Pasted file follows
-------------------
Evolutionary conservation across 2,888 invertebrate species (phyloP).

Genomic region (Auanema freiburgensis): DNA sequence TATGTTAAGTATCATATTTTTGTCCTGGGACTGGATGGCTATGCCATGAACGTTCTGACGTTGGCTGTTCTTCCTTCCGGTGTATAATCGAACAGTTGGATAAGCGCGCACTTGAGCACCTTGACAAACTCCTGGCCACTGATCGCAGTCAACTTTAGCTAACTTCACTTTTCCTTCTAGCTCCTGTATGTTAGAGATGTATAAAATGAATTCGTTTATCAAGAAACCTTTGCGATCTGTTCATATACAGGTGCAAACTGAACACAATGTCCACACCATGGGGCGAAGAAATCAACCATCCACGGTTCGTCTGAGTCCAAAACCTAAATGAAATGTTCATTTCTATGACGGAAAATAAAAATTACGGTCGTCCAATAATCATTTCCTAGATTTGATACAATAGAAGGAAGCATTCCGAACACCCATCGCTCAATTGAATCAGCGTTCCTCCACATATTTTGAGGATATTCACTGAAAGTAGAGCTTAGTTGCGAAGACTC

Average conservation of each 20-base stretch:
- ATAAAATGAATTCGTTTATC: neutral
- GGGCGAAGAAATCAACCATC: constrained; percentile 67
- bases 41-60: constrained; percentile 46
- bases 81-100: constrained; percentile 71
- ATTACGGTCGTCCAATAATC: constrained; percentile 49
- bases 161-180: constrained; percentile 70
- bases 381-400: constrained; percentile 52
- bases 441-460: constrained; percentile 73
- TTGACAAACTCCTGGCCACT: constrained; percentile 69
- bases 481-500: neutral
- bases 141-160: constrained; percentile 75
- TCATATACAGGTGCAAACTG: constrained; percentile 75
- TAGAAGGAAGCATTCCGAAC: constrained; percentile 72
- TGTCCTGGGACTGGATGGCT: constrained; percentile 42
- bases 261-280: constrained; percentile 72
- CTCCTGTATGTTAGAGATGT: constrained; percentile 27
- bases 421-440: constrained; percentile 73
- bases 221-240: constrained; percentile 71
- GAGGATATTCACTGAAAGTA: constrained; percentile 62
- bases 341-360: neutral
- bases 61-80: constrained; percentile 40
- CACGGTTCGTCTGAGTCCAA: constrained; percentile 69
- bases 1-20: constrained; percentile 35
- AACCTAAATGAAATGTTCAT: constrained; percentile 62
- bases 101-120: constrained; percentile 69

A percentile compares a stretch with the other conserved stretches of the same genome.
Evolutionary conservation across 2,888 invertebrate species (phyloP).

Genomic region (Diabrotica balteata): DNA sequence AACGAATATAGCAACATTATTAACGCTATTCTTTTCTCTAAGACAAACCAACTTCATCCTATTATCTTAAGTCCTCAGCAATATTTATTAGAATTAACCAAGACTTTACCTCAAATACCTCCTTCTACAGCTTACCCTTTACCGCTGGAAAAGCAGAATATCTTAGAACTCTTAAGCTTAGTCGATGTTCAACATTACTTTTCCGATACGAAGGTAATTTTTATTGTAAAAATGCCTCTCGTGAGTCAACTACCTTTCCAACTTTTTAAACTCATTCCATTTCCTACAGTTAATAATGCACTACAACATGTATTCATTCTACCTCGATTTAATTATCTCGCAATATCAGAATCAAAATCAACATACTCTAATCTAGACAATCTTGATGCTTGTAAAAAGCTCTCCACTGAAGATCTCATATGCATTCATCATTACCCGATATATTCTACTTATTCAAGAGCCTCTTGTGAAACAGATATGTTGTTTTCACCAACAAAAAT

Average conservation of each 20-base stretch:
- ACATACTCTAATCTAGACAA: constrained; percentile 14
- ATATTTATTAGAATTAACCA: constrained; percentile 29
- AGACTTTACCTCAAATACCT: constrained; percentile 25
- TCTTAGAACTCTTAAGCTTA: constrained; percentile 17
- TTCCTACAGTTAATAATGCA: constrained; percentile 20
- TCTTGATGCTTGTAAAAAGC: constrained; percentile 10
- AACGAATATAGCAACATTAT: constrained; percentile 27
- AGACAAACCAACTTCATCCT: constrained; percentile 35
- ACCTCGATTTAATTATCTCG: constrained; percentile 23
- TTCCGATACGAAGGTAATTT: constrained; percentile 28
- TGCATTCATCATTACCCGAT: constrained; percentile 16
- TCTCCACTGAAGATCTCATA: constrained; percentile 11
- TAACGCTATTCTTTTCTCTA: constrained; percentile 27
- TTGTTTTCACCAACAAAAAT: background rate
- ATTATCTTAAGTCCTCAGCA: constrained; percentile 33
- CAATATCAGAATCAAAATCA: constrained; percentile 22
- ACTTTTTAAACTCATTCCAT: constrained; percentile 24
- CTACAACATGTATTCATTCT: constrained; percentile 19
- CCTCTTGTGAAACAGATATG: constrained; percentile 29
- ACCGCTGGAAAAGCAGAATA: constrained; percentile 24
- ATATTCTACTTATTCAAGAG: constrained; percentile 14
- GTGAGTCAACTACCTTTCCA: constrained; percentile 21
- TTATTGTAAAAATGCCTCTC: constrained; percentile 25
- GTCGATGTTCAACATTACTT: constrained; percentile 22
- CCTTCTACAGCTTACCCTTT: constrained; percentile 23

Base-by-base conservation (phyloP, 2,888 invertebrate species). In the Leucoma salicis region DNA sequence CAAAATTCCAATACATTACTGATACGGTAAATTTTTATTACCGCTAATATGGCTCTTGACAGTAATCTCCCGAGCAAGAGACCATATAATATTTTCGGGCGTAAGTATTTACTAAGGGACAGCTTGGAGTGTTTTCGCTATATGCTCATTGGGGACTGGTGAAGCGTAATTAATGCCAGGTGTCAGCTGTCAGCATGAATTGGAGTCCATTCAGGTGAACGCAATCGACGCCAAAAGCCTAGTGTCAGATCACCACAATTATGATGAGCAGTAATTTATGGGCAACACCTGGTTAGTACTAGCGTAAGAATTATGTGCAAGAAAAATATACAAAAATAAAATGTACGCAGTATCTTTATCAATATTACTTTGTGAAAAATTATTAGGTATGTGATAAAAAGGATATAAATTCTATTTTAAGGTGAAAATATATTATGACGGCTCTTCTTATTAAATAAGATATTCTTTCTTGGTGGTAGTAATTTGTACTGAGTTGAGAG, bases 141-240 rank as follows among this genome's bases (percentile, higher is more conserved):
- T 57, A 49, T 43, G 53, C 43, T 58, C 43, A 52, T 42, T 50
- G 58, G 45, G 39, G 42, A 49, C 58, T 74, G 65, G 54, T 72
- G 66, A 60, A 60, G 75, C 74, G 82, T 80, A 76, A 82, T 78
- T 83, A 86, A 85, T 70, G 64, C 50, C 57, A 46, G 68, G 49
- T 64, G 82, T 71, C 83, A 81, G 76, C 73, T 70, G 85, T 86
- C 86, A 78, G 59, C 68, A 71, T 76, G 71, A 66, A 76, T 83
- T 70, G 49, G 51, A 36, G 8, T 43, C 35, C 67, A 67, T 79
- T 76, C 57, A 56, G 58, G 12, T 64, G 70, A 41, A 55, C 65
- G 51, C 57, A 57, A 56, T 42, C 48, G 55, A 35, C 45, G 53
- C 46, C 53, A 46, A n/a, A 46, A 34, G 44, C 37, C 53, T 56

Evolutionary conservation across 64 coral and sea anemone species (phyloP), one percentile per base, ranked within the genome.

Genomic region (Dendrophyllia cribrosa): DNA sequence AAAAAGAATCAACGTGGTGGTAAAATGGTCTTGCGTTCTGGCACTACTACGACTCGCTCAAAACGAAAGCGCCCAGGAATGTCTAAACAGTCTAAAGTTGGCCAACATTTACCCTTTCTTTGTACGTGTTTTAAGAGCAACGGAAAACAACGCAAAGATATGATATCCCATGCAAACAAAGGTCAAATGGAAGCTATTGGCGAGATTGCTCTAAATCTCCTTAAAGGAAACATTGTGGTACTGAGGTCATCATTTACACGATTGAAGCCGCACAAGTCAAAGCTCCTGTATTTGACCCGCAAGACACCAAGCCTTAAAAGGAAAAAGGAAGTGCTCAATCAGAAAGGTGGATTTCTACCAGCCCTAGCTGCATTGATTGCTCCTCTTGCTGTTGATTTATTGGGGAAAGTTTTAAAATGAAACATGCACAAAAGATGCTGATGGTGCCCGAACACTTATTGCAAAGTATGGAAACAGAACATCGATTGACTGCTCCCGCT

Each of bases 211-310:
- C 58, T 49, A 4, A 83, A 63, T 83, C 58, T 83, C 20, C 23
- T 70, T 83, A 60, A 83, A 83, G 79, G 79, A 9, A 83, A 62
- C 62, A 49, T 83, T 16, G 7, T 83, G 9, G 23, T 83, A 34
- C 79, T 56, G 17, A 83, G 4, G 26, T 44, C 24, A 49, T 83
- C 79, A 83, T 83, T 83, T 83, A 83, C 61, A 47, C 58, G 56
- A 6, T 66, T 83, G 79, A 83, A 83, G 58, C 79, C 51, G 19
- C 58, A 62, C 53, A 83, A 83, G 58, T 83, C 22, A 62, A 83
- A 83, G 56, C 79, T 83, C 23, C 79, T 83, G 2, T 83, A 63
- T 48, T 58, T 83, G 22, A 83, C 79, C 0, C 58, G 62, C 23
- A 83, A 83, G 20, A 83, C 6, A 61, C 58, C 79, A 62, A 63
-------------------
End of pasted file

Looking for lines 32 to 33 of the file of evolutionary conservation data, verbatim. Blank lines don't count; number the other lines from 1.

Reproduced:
Average conservation of each 20-base stretch:
- ACATACTCTAATCTAGACAA: constrained; percentile 14